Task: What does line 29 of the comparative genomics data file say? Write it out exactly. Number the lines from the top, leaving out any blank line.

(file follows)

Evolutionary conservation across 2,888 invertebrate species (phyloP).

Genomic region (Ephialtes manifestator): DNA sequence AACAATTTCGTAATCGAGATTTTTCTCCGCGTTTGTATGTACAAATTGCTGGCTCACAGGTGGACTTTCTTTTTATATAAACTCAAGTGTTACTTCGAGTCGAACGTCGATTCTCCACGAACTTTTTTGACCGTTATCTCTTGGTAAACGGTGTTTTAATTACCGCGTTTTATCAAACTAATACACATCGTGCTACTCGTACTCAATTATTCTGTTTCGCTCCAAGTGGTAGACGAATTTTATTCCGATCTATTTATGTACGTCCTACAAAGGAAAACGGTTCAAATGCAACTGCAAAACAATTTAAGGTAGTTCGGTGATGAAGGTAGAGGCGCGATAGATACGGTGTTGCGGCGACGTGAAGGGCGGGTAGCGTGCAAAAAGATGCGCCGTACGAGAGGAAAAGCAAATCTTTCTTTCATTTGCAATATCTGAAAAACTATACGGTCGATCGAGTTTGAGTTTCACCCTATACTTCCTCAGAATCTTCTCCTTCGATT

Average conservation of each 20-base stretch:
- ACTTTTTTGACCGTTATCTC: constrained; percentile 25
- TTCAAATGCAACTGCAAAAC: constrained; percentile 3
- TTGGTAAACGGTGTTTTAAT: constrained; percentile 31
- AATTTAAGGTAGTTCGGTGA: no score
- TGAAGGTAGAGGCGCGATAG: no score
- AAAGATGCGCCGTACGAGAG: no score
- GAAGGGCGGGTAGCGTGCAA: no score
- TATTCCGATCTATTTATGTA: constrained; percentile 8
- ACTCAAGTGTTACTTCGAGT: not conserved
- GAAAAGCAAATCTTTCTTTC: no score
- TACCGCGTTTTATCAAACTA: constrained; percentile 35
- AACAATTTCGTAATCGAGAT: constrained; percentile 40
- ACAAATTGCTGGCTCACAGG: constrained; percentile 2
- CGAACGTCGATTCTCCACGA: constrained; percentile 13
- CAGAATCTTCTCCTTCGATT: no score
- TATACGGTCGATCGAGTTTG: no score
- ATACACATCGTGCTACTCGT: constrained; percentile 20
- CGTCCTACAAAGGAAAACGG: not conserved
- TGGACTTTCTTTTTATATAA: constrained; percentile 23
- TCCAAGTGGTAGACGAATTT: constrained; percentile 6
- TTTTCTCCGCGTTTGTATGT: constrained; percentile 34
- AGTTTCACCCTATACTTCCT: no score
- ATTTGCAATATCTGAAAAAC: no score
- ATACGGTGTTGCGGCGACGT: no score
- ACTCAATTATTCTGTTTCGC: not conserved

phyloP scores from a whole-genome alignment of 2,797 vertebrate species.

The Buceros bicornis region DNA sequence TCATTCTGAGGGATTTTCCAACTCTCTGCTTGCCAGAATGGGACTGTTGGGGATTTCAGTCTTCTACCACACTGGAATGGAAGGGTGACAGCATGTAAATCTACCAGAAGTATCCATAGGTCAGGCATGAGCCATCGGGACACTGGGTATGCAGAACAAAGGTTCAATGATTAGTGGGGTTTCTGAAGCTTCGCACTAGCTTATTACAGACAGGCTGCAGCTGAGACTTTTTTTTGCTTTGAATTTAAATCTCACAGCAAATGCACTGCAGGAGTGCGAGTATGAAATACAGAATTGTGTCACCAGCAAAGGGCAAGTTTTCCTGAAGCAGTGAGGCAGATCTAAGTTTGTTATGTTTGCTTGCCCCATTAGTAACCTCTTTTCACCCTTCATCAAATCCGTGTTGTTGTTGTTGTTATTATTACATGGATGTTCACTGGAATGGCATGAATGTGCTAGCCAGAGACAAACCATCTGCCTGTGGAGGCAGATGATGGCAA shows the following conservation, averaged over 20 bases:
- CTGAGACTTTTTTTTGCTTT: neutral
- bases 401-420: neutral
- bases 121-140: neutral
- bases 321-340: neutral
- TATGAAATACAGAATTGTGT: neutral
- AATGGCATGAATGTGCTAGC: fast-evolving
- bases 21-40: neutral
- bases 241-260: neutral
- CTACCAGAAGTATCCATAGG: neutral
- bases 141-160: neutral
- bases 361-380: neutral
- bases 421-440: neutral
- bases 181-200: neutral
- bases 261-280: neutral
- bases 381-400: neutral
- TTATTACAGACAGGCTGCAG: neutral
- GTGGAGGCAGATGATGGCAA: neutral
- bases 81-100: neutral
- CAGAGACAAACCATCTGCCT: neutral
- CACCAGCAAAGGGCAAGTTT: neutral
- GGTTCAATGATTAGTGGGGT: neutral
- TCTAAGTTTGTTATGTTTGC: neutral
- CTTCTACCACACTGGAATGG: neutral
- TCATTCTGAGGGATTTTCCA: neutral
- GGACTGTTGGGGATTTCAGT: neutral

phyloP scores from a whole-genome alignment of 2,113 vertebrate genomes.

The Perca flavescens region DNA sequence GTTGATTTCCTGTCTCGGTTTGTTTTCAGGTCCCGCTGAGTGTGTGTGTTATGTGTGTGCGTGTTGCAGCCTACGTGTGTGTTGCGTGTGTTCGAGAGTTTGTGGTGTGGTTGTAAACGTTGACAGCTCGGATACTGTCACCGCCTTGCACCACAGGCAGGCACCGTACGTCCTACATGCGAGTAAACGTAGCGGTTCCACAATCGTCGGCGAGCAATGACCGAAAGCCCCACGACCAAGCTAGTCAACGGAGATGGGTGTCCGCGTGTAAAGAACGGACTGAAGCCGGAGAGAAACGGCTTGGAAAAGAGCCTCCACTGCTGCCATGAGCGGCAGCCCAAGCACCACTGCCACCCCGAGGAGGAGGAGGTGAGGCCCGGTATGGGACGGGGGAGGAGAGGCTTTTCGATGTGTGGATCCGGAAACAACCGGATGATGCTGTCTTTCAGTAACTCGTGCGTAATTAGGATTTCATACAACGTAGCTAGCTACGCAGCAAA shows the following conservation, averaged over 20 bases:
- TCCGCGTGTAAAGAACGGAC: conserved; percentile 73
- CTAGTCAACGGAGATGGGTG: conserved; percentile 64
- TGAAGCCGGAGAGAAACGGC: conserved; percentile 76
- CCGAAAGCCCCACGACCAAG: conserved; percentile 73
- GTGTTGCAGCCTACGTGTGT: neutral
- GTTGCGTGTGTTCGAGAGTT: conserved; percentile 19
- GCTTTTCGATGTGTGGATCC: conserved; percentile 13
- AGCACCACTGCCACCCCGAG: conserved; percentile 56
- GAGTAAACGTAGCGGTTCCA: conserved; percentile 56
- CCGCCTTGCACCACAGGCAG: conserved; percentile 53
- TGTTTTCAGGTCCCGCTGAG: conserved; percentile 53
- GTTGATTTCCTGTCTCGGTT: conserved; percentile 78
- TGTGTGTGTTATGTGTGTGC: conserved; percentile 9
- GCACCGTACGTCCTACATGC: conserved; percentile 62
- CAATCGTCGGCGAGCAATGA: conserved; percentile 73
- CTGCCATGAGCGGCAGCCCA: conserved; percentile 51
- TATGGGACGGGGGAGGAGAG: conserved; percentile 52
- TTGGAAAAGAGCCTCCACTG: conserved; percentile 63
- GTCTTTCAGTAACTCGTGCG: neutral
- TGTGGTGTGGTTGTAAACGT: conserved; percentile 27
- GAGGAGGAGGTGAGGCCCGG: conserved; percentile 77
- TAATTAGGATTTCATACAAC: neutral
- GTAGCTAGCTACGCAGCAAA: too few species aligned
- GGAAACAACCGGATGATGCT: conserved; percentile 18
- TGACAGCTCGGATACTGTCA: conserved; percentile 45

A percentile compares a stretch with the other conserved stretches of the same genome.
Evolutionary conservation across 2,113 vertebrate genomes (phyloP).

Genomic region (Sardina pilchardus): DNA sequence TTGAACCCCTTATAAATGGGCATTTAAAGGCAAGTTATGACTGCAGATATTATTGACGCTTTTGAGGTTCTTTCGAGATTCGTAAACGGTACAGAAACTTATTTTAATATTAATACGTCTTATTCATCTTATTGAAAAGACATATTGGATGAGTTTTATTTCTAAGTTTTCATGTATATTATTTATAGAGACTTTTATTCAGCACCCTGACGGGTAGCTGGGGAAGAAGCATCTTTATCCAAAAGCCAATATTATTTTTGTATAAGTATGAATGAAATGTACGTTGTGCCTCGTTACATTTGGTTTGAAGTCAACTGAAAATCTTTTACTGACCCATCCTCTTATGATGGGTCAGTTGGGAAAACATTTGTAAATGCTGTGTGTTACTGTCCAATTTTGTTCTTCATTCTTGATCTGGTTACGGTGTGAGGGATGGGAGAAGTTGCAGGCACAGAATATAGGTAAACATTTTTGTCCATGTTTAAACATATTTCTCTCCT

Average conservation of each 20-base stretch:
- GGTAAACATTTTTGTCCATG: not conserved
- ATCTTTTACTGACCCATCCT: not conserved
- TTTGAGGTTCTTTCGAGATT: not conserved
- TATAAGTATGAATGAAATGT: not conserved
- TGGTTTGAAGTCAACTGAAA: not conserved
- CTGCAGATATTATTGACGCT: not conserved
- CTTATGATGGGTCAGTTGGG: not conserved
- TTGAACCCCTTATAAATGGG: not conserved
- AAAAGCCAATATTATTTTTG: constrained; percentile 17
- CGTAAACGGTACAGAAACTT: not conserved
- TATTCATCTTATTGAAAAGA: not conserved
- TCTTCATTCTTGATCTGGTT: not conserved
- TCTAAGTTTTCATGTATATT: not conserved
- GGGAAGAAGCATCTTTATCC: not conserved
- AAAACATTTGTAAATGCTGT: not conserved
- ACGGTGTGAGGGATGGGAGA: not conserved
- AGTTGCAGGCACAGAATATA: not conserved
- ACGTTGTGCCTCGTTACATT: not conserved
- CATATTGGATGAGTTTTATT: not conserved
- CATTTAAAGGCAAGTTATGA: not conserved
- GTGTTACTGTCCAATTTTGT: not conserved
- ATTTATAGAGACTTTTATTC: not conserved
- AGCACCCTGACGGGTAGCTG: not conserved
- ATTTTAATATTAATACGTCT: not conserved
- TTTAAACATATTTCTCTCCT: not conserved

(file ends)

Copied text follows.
phyloP scores from a whole-genome alignment of 2,797 vertebrate species.